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Creative Quotations from . . .
Sun Tzu [Wu]
(BC 535-228) born on
Chinese military strategist. The "Sun Tzu Art of War" explains the theory of managing soldiers and is still widely in business, economy, and military affairs.
         
   
F
If you know the enemy and know yourself, you need not fear the result of a hundred battles.

R
Simulated disorder postulates perfect discipline; simulated fear postulates courage; simulated weakness postulates strength.
A
The quality of decision is like the well-timed swoop of a falcon which enables it to strike and destroy its victim.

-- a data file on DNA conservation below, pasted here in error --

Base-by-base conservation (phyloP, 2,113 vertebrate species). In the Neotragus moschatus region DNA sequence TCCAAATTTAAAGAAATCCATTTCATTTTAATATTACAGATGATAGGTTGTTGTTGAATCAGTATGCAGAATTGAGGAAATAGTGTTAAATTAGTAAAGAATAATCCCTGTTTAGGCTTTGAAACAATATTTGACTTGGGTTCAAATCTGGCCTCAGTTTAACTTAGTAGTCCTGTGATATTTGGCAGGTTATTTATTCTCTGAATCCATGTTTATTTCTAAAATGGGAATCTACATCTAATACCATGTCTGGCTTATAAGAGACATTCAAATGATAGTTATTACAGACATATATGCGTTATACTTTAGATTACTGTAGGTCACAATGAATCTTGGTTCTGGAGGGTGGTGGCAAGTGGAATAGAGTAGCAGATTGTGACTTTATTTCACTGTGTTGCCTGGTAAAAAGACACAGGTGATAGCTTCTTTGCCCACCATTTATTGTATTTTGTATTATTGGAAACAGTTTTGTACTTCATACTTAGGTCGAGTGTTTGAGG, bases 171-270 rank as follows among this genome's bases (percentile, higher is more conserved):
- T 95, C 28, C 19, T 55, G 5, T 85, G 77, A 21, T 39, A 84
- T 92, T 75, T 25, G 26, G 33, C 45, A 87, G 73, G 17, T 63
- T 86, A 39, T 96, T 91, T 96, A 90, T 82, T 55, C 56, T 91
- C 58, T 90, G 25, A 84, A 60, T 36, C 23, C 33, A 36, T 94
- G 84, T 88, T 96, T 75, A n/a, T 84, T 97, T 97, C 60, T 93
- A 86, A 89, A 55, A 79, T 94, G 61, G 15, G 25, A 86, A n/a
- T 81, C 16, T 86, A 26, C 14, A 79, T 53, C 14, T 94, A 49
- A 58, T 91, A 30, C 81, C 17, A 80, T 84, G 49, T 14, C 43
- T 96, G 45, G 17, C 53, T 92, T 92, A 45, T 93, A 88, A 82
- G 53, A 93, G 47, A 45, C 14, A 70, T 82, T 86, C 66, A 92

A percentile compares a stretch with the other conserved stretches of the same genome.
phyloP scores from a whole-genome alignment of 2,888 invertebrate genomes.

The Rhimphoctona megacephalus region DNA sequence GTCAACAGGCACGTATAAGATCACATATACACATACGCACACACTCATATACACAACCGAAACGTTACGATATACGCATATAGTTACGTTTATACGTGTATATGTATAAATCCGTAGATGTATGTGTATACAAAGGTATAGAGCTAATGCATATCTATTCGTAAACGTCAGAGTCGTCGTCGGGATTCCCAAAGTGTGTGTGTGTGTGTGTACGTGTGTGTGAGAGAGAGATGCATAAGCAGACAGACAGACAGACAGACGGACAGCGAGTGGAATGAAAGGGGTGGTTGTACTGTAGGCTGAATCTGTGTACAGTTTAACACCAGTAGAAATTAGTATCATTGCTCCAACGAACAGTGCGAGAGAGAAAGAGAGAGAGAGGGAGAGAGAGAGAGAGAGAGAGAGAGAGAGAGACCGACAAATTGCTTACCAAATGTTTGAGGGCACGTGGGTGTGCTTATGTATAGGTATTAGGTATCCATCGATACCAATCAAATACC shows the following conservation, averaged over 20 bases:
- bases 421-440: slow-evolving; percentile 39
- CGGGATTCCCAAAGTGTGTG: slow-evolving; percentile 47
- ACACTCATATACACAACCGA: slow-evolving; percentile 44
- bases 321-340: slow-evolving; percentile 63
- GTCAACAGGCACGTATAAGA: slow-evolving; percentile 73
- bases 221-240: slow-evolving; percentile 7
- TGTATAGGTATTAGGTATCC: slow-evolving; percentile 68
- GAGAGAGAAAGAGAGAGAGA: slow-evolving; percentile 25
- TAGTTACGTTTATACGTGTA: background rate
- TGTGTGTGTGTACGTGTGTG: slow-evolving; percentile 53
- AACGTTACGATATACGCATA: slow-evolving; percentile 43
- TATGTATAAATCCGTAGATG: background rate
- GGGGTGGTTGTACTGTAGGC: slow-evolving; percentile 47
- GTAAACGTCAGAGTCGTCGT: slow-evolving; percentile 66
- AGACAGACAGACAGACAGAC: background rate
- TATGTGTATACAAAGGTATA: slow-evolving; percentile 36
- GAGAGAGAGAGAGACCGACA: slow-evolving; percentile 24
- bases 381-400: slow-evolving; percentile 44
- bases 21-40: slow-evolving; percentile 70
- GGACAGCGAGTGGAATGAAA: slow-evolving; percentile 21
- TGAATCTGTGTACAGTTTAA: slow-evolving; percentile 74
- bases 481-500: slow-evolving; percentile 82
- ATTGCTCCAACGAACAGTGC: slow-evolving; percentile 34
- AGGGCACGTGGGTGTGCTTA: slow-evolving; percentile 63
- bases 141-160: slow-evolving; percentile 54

N
The general who advances without coveting fame and retreats without fearing disgrace, whose only thought is to protect his country and do good service for his sovereign, is the jewel of the kingdom.
K
To fight and conquer in all your battles is not supreme excellence; supreme excellence consists in breaking the enemy's resistance without fighting.
 
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Published Sources for the above Quotations:
F: In "The Art of War," ch. 3, Axiom 18, ed. by James Clavell, 1981.
R: In "The Art of War," ch. 5, Axiom 17, ed. by James Clavell, 1981.
A: In "The Art of War," ch. 5, Axiom 13, ed. by James Clavell, 1981.
N: In "The Art of War," ch. 10, Axiom 24, ed. by James Clavell, 1981.
K: "Sun Tze Ping Fa."
   


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